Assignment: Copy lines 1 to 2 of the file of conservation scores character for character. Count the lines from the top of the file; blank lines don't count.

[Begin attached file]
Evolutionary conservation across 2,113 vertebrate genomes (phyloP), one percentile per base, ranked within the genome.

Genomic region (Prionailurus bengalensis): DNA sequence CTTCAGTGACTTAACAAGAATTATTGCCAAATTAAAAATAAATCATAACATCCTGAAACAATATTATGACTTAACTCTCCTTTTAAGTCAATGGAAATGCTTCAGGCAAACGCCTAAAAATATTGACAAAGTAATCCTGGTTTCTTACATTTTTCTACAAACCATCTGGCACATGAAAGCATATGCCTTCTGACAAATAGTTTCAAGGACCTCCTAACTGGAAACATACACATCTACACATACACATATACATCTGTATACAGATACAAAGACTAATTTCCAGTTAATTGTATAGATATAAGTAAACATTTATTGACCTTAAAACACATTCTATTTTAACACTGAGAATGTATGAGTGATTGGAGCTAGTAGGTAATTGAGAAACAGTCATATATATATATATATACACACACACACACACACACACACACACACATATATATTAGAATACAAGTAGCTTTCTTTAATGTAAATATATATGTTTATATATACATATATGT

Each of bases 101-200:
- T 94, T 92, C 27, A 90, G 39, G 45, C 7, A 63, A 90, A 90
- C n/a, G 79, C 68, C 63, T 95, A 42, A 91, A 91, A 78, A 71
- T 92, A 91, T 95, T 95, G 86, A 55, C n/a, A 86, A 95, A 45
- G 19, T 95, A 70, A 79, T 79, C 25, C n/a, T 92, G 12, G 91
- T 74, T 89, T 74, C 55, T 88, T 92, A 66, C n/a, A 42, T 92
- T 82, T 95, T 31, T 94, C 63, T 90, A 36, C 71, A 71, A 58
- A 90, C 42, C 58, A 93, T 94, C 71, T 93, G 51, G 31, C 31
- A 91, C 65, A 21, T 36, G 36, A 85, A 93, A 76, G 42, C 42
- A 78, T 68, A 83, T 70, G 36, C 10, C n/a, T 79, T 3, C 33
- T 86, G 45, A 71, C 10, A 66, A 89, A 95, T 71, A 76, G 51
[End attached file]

Evolutionary conservation across 2,113 vertebrate genomes (phyloP), one percentile per base, ranked within the genome.

Genomic region (Prionailurus bengalensis): DNA sequence CTTCAGTGACTTAACAAGAATTATTGCCAAATTAAAAATAAATCATAACATCCTGAAACAATATTATGACTTAACTCTCCTTTTAAGTCAATGGAAATGCTTCAGGCAAACGCCTAAAAATATTGACAAAGTAATCCTGGTTTCTTACATTTTTCTACAAACCATCTGGCACATGAAAGCATATGCCTTCTGACAAATAGTTTCAAGGACCTCCTAACTGGAAACATACACATCTACACATACACATATACATCTGTATACAGATACAAAGACTAATTTCCAGTTAATTGTATAGATATAAGTAAACATTTATTGACCTTAAAACACATTCTATTTTAACACTGAGAATGTATGAGTGATTGGAGCTAGTAGGTAATTGAGAAACAGTCATATATATATATATATACACACACACACACACACACACACACACACATATATATTAGAATACAAGTAGCTTTCTTTAATGTAAATATATATGTTTATATATACATATATGT